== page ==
Edward Burton on what property owners need to know (and do) about the government's latest immigration crackdown
After news of the national roll-out of the 'right-to-rent' scheme, which requires landlords to check the immigration status of their tenants, many landlords will be understandably concerned at the imposition of a new set of checks that, on the face of it, seem to require relatively detailed knowledge of their tenants.
In summary, these measures will require landlords to check the immigration status of their tenants and that they have a right to live in the UK before renting residential property to them. There will be certain circumstances in which a landlord will need to pick up on a change in the immigration status of a tenant. Landlords failing to comply will be liable for a civil penalty of up to ’3,000.
These checks have been precipitated by a continued desire by government to be seen as taking action against those who live in the UK but have no right to remain. The scheme has been trialled in the West Midlands but it has been reported that this will now be rolled out nationwide.
The Home Office has published guidance on the implementation and nature of the scheme. The key point to note is that the guidance explicitly provides for landlords to pass the obligation to comply to an agent (which can be, but does not have to be, a lettings or managing agent for the property).
Those who have existing agents should therefore approach them to request details as to whether the scope of work covered by the agreement will extend to right to rent checks. Any landlord embarking on letting a property or who is in the process of acquiring a property to rent should be asking their lettings agent whether their services will extend to dealing with right to rent checks.
If they do not, the landlord may wish to consider appointing another specialist agent to undertake these checks for them if they do not have the required expertise to undertake the checks themselves.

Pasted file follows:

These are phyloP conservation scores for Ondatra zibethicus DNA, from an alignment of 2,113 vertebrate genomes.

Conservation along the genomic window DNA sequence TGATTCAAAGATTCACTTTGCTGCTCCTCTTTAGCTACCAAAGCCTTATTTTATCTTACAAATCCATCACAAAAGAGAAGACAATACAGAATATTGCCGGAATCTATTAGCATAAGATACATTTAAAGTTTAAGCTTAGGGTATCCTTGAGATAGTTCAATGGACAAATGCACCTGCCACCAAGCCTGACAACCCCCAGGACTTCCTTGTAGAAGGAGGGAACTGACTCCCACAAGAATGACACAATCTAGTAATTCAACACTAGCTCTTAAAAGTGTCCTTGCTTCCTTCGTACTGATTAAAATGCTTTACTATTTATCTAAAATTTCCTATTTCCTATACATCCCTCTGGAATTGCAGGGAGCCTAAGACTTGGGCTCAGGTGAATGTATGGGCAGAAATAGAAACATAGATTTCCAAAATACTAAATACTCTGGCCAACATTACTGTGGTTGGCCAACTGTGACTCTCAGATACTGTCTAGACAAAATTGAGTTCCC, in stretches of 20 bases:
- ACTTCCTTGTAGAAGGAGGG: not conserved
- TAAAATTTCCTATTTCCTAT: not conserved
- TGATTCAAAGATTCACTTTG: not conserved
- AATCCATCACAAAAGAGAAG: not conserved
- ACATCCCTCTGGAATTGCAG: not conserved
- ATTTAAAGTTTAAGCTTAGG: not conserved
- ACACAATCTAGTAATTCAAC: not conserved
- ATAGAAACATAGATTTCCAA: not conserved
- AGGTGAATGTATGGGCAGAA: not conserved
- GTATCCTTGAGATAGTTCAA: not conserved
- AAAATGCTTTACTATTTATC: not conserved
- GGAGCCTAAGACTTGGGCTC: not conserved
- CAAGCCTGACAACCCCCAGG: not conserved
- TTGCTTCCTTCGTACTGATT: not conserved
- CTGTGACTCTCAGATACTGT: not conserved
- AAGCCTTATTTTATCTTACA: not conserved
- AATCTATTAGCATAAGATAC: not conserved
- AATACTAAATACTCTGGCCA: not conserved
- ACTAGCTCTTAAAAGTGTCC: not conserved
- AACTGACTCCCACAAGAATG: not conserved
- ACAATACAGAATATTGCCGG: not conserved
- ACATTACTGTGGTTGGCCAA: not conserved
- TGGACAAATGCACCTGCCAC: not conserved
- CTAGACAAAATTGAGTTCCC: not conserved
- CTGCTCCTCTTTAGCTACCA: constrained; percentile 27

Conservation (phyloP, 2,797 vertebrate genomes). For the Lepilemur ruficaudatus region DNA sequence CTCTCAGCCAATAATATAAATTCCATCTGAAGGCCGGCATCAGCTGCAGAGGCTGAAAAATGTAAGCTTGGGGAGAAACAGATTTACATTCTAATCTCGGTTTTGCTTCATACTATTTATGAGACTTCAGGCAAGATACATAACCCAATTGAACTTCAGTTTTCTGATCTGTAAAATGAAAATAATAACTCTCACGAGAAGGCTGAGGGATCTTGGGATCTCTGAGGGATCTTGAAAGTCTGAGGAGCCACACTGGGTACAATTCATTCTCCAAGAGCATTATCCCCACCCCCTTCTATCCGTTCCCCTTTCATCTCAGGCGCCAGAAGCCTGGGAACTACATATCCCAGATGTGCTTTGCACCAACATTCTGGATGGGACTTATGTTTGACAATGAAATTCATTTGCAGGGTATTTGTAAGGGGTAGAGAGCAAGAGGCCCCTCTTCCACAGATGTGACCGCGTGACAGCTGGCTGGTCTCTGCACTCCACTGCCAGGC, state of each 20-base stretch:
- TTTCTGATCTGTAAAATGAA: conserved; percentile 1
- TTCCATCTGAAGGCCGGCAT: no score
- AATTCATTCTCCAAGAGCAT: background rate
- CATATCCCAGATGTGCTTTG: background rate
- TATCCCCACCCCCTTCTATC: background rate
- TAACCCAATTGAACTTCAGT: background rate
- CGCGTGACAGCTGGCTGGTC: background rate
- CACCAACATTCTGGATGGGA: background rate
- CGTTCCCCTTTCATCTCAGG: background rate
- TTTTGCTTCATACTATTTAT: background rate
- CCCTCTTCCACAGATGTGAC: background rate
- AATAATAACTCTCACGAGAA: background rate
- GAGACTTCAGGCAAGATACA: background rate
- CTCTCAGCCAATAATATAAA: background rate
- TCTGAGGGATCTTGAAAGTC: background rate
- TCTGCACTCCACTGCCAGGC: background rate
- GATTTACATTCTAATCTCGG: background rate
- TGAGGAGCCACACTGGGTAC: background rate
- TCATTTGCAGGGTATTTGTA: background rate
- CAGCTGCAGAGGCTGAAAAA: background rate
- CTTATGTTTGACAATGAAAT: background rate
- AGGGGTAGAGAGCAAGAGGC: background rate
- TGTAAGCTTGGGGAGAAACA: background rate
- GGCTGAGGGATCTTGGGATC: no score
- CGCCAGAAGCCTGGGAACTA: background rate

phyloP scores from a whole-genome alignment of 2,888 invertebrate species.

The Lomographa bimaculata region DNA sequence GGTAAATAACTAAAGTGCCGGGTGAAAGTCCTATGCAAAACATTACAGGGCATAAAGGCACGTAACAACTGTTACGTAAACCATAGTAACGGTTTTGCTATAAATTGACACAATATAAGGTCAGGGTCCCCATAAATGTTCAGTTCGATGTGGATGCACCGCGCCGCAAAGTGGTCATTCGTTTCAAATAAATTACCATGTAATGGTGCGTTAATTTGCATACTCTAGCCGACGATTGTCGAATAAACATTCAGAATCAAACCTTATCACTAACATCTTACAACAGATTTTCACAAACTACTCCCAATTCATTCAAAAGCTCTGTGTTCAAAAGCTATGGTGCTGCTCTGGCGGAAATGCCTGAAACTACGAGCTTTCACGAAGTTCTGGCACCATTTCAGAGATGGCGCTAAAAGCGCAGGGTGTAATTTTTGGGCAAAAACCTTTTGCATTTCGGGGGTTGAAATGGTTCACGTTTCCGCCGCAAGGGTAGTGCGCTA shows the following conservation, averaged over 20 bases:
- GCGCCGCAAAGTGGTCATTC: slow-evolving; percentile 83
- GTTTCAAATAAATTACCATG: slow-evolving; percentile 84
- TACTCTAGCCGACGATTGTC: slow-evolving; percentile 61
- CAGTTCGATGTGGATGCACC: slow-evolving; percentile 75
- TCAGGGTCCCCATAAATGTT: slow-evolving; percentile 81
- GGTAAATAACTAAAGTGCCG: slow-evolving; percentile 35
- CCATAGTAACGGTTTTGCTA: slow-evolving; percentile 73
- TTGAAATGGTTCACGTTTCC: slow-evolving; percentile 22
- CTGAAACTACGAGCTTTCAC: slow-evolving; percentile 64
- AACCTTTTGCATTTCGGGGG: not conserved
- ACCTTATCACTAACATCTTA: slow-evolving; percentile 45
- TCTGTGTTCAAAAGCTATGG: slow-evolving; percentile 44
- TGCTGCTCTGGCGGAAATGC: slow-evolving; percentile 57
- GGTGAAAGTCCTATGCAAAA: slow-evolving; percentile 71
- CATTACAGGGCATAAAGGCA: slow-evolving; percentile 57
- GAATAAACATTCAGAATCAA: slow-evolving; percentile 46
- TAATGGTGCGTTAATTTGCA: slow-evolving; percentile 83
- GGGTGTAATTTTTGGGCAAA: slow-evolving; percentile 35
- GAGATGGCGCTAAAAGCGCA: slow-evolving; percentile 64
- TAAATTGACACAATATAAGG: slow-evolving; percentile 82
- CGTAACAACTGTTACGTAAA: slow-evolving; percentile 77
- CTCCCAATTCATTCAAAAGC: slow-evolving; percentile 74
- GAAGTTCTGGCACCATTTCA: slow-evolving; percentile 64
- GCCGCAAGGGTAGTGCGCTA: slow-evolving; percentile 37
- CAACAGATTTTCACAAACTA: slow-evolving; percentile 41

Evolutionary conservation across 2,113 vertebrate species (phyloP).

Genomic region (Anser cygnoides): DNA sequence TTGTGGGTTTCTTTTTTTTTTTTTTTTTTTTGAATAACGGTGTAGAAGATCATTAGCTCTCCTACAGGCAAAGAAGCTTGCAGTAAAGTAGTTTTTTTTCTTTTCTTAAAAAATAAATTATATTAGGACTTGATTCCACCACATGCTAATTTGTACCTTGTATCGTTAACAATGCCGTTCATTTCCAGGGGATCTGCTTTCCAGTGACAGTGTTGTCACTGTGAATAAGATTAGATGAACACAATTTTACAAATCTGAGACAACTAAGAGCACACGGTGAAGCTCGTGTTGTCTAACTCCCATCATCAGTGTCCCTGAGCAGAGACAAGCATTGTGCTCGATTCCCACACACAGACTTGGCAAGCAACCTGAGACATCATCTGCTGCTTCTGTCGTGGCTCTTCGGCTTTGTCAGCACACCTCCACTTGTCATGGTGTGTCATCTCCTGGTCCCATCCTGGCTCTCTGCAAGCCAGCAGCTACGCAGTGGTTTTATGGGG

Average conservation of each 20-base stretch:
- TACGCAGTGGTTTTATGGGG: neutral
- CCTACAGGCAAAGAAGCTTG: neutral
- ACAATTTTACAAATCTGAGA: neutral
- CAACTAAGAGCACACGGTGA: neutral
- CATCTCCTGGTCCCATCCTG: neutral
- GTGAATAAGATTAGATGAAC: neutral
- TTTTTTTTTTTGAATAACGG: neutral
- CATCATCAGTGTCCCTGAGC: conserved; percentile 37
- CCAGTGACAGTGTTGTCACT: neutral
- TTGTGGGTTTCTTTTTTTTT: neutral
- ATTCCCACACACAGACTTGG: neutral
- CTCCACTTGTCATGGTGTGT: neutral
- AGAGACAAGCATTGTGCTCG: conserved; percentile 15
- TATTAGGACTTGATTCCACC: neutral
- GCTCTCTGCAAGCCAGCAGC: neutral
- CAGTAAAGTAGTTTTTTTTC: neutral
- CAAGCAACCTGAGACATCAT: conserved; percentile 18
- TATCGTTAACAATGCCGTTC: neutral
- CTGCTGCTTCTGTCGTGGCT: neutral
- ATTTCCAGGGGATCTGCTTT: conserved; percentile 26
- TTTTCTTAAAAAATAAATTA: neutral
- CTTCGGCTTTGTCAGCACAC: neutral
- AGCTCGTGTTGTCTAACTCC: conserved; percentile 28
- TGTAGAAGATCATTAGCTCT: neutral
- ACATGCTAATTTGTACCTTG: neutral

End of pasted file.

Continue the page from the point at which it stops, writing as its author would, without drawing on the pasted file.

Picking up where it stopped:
Any such agreement to pass the responsibility for compliance to an agent needs to be in writing and should contain specific obligations in respect of the conduct of such checks. There are also a growing number of services which can be used by landlords to ascertain whether their tenants are in the UK legally as well as a 'right to rent tool' on the gov.uk website.
This new regime raises a number of issues. A significant question is what happens should the immigration status of a tenant change and a landlord be required to evict the tenant. There are currently reports that landlords will be able to regain possession of premises without a court order and following only a short notice period which considerably modifies the usual procedure in respect of evictions from residential property.
There are also proposals to raise the maximum penalty for non-compliance by landlords from the ’3,000 fine referred to above to a five-year prison term for persistent offenders. This would considerably raise the stakes in the event of non-compliance.
It is clear from some of the reports in the press that this is also becoming an intensely political issue with much debate over the rights and wrongs of the policy from a number of perspectives. There have been reports that some British citizens have fallen foul of the policy in the West Midlands and have been unable to access private rental accommodation as they were unable to afford a passport and did not have a birth certificate.
In addition, concerns have been raised that landlords will need to balance their obligations under the right to rent scheme against their obligations under anti-discrimination legislation.
There are clearly myriad issues thrown up by this policy. What is beyond doubt, however, is that landlords should be thinking carefully about the arrangements that they may need to put in place to ensure that they do not fall foul of these new regulations.
Edward Burton specialises in prime residential property at boutique private wealth law firm Maurice Turnor Gardner LLP